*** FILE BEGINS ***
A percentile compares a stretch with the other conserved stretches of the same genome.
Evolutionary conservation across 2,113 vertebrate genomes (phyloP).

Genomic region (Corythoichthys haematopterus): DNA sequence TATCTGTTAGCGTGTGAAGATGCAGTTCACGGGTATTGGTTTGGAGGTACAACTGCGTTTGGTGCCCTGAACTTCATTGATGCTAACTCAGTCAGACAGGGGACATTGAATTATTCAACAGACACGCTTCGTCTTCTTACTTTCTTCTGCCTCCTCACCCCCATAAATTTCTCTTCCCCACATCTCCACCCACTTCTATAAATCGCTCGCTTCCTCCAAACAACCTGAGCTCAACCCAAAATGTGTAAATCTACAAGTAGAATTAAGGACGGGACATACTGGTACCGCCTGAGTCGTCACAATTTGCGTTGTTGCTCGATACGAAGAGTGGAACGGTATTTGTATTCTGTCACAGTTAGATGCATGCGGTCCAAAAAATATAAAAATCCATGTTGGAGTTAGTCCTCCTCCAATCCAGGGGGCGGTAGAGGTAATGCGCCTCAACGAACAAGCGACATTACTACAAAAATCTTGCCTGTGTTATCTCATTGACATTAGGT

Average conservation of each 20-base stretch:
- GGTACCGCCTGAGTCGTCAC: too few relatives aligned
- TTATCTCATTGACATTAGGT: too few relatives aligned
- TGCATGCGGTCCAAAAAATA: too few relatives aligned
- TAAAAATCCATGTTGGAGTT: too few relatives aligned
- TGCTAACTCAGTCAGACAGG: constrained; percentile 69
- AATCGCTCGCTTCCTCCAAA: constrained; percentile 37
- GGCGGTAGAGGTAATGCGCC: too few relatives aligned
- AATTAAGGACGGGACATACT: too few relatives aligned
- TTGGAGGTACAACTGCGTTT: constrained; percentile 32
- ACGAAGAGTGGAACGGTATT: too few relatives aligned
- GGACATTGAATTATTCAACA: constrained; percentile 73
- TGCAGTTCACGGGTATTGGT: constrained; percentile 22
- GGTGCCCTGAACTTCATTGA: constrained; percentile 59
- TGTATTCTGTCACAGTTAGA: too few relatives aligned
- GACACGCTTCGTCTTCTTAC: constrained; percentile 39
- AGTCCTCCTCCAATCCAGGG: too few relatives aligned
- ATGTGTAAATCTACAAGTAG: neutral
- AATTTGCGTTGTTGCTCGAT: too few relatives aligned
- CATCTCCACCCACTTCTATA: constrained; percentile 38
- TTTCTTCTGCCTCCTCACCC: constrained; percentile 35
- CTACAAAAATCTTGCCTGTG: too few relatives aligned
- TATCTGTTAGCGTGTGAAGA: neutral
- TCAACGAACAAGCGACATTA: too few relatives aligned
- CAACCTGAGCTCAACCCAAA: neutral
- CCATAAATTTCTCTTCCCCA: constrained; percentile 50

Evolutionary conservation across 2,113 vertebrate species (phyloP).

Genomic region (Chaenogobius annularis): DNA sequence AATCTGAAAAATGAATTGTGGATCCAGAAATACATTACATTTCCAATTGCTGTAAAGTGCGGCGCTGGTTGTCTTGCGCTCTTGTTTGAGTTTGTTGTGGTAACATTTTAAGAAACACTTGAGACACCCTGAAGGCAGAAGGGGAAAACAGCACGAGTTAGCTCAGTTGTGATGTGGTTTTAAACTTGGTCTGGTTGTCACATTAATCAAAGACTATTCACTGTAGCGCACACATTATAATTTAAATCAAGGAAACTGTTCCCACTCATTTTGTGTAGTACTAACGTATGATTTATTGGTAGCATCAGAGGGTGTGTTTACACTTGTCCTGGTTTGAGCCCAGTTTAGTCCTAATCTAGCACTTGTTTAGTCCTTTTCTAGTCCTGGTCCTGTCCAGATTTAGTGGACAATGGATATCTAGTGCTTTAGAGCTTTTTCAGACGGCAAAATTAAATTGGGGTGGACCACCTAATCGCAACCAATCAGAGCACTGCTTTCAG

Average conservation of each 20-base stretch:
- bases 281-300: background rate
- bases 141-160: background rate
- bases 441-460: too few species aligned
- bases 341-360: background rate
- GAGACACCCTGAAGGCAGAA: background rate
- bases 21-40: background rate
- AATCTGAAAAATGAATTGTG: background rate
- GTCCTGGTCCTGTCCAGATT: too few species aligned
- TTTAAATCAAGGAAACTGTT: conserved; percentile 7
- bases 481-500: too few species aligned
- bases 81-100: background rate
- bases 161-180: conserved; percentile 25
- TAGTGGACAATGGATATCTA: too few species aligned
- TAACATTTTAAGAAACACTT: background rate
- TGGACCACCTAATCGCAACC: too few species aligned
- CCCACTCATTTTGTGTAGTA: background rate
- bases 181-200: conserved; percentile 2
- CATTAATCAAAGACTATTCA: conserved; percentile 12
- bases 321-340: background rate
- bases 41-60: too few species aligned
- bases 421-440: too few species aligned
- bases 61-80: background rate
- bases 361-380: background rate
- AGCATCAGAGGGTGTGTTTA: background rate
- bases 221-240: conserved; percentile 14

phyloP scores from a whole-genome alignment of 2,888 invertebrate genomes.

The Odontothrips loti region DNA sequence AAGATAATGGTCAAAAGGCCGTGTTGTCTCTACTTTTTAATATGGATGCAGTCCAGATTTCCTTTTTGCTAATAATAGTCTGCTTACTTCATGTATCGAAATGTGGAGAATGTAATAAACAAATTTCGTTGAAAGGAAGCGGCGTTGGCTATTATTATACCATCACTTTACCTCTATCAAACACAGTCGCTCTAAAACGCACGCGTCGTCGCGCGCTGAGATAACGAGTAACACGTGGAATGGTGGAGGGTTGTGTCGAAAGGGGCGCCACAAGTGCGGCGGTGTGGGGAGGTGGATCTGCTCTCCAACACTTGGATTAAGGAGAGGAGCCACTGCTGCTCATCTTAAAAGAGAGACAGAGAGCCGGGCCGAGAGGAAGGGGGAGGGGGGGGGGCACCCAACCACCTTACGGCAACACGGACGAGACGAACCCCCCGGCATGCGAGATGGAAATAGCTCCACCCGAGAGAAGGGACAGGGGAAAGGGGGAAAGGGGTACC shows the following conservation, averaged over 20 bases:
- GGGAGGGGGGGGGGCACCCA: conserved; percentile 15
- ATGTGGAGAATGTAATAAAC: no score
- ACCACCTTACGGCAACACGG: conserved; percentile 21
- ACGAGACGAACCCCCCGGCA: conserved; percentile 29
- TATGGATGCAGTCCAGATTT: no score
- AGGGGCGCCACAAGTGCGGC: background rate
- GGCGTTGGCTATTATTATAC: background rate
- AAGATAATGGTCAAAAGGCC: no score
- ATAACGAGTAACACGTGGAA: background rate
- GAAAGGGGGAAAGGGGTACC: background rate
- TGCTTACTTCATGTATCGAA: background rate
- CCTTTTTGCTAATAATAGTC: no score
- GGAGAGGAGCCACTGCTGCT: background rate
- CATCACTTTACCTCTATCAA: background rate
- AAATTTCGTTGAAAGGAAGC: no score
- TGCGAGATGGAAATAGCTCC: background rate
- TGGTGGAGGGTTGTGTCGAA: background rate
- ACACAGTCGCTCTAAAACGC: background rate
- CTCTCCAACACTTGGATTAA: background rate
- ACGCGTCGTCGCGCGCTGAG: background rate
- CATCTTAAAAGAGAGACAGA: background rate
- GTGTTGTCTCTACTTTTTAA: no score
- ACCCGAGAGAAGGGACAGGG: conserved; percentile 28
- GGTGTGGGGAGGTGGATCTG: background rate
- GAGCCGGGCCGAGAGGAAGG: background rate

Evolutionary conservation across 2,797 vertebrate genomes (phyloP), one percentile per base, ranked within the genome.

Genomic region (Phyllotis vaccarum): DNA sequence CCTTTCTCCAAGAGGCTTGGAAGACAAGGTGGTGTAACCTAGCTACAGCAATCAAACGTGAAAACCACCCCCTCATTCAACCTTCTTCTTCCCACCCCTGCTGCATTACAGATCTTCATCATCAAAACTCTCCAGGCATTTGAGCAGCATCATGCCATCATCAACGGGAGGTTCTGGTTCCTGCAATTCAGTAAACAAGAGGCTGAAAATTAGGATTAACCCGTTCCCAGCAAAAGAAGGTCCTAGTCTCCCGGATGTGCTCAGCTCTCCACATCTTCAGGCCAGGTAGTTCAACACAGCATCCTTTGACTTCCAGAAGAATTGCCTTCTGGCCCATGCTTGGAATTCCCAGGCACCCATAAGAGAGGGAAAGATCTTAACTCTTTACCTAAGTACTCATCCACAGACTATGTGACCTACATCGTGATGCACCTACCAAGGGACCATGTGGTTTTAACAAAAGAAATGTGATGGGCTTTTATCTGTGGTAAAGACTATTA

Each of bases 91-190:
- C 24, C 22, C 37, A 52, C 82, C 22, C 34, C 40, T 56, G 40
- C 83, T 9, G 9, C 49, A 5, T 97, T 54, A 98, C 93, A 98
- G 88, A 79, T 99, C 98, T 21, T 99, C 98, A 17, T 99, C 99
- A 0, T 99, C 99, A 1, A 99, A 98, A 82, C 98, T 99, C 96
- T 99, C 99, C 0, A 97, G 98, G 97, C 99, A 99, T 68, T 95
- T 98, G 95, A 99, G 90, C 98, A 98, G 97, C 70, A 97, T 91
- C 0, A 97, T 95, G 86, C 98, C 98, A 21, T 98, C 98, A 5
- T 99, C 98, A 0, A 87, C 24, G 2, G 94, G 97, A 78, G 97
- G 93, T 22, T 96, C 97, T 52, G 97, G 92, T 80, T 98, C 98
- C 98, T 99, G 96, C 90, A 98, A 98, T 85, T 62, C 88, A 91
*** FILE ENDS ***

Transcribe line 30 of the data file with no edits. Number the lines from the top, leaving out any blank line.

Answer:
Evolutionary conservation across 2,113 vertebrate species (phyloP).